Trucking: “July 2020 Trucking Still In Contraction Year-over-Year” [Econintersect]. “Headline data for the American Trucking Association (ATA) and the CASS Freight Index show that truck volumes show the year-over-year growth deep in contraction…. The CASS index is deeply in contraction year-over-year whilst the ATA index is less in contraction year-over-year. The CASS index is inclusive of rail, truck, and air shipments. The ATA truck index is inclusive of only trucking industry member movements (ATA’s tonnage data is dominated by contract freight).”

* * *

The Bezzle: “Inside the get-rich-quick scheme that cost Amazon sellers thousands — and then got them banned” [ReCode]. “Amazon is not responsible for its merchants’ investments. But the popularity and complexity of the Amazon marketplace provides fertile ground for such schemes targeting its sellers. Nearly 2 million small and mid-sized merchants like Christensen now sell products on Amazon, and they account for 60 percent of the company’s gross retail sales. They are a huge part of the platform’s retail success. But while Amazon does provide some education for new sellers, its vast and competitive platform has created an ecosystem of experts and opportunists alike promising all sorts of help to mom-and-pop sellers with dreams of e-commerce glory. Some of these offers are worth the money. But others are unhelpful — or worse, harmful for the sellers they lure in…. At the same time, the story of the duped sellers also refocuses attention on some of the obstacles all sellers face on Amazon’s highly automated marketplace, which can take away their livelihoods suddenly and with little explanation…. On the occasions that sellers even get a response from an Amazon seller support representative, the feedback is typically scripted or vague and rarely explains the specifics of a suspension unless you happen to get an especially helpful rep on the phone, she said. It’s not totally surprising then that some Amazon sellers have been willing to pay bribes to Amazon employees for access to inside information, or to try to get their accounts reinstated.” • Lovely. One of the things I’ve been watching for, as the United States descends to Third World levels, is for corruption to appear, not at elite levels — that’s a given, at this point — but at “street level,” as a pervasive and normalized social relation. Here it is. (And bribery would be one reason for Amazon employees to put up with the horrific working environment.)

Concentration: “Industry Concentration May Help Explain Divergent Business Cycles” [St Louis Federal Reserve]. “U.S. states experience significantly different growth rates, and sometimes they may not even be in the same phase of the business cycle at the same time…. Since 1990, U.S. employment in construction, professional and business services, and manufacturing tends to be the most responsive to national expansions and recessions, the authors found. Many states in the Southeast and the eastern part of the Midwest have relatively high employment shares of sensitive industries. The figure below shows states’ shares of employment in these three sensitive industries…. Conversely, employment in government, education and health care, and utilities tends to be the least responsive. Such lower sensitivity is most notable in the Northeast, Gascon and Haas found, adding that this may subdue these states’ responses to fluctuations in the national economy.” • With handy map. I should probably filed this under Realignment and Legitimacy….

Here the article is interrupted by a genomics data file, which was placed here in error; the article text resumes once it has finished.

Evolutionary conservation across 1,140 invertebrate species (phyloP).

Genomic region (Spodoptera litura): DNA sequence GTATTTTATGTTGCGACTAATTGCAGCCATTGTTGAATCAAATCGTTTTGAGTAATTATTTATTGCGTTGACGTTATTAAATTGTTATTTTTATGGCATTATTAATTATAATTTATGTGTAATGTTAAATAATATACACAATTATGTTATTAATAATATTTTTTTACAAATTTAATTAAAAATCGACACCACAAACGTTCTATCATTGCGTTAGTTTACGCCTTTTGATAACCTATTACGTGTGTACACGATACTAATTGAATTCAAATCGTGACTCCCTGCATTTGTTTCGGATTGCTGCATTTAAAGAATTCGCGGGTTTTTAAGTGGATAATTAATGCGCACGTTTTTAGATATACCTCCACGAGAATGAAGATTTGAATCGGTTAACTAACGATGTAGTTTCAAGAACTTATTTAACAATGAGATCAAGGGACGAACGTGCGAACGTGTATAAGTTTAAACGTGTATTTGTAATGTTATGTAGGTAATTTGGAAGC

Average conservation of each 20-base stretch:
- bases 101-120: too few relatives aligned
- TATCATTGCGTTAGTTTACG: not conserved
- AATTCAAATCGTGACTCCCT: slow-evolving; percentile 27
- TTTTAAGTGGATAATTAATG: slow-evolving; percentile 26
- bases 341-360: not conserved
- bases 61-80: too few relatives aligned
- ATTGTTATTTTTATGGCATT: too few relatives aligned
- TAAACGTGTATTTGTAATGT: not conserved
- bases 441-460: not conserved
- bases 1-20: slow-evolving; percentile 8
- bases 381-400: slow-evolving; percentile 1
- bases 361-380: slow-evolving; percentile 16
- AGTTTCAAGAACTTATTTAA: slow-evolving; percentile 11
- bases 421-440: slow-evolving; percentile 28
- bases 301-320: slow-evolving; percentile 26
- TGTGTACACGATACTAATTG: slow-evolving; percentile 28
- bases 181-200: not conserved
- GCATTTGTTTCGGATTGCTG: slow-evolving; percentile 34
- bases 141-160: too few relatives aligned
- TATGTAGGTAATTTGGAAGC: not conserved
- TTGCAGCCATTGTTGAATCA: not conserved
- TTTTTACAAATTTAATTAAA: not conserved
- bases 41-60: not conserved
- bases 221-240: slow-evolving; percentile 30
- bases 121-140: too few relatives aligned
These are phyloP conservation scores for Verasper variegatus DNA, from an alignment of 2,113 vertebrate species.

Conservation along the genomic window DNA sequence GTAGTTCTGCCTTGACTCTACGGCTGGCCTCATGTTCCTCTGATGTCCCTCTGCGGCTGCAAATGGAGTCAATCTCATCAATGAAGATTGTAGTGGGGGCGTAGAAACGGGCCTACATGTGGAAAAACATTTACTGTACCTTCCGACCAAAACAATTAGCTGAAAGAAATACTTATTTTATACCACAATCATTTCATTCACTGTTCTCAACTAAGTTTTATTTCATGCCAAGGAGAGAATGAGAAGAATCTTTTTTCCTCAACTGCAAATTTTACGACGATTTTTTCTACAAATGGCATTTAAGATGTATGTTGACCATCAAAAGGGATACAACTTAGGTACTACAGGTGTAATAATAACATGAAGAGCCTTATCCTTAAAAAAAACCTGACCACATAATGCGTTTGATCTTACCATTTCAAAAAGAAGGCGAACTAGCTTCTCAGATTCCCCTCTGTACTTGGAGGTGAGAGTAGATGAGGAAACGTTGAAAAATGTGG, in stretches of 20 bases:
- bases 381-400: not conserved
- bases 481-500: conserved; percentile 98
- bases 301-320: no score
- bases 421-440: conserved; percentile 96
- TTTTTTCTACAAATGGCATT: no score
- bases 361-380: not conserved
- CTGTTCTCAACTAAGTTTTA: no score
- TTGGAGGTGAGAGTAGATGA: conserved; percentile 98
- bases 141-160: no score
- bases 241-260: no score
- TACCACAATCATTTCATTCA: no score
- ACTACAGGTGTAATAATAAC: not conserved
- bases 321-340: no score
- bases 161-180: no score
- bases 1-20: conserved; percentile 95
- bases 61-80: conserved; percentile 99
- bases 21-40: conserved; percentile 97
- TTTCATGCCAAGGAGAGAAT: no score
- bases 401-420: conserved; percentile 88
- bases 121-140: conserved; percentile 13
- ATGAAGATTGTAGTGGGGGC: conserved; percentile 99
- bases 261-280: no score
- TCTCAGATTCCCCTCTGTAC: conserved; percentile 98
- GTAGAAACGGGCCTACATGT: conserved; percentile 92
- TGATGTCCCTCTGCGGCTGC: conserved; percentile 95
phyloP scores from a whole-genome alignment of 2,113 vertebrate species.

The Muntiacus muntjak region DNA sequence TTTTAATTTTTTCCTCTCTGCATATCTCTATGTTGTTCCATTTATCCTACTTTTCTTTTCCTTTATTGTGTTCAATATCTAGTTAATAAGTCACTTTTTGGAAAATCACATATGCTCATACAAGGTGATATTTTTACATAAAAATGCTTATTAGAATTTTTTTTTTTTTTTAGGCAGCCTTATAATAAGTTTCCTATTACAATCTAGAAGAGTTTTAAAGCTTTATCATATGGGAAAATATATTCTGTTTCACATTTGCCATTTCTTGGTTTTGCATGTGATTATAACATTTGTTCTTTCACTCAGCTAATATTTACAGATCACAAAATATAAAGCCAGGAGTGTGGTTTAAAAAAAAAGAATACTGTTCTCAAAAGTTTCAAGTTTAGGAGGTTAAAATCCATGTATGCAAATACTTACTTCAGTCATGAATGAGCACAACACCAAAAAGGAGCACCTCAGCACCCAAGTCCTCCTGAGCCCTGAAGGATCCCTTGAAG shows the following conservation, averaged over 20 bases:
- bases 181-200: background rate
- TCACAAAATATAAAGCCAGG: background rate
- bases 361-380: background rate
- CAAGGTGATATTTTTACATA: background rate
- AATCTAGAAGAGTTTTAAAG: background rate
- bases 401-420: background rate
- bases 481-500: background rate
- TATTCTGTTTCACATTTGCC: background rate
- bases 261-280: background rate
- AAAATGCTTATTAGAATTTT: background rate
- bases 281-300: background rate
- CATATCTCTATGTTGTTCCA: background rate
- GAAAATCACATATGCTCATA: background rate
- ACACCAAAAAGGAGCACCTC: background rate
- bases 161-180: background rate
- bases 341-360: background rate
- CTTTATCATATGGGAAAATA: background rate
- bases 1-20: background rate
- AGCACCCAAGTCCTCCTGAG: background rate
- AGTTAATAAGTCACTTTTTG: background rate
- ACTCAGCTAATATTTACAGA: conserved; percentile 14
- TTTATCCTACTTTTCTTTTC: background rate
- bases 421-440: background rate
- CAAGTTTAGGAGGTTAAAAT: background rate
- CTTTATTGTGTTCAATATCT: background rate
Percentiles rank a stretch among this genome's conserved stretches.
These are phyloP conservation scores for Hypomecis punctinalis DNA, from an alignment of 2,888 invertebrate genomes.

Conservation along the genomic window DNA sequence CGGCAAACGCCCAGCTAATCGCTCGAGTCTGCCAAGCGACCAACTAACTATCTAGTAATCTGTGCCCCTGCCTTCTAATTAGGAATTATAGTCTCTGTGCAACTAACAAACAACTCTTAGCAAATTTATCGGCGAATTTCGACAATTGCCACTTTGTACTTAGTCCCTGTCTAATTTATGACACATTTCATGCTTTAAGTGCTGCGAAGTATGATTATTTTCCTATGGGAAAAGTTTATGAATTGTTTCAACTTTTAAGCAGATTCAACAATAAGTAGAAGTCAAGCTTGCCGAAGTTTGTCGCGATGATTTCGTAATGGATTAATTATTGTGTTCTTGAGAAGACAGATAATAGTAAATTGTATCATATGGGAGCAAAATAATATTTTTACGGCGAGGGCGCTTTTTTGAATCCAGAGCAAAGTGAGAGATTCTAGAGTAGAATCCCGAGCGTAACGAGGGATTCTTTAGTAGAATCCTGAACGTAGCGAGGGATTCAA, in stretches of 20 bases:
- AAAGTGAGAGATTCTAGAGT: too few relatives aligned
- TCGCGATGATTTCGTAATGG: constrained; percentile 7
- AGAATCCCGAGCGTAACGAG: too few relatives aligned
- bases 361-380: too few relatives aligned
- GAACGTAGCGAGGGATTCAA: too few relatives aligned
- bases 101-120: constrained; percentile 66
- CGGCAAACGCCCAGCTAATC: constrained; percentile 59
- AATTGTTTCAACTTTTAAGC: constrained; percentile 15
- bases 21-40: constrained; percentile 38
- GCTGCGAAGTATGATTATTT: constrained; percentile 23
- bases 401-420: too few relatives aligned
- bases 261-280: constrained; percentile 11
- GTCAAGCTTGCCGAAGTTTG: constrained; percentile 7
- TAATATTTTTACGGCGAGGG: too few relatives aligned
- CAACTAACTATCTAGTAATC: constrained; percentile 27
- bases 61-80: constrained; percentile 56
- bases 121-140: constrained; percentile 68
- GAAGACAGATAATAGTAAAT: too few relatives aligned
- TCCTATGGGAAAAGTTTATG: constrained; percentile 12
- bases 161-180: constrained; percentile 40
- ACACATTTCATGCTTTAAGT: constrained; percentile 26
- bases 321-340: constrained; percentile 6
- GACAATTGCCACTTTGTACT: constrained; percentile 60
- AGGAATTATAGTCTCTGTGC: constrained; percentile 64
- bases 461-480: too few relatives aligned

* * *

Today’s Fear & Greed Index: 71 Greed (previous close: 69 Greed) [CNN]. One week ago: 70 (Greed). (0 is Extreme Fear; 100 is Extreme Greed). Last updated Aug 24 at 12:29pm.

Rapture Index: Closes even on Earthquakes, Beast Government [Rapture Ready]. Record High, October 10, 2016: 189. Current: 182. (Remember that bringing on the rapture is a good thing.)

The Biosphere

“History-making California blazes — worst likely yet to come” [CalMatters]. “Dry lightning storms and gusty winds forecasted to slam the Bay Area through Tuesday could exacerbate the fires’ spread and start new ones, stretching already overworked firefighting crews to the limit. And California hasn’t yet entered the prime of its fire season — which is likely to worsen as climate change takes its toll on the Golden State.” • Climate change and lots and lots of bad decisions, especially (?) about real estate development.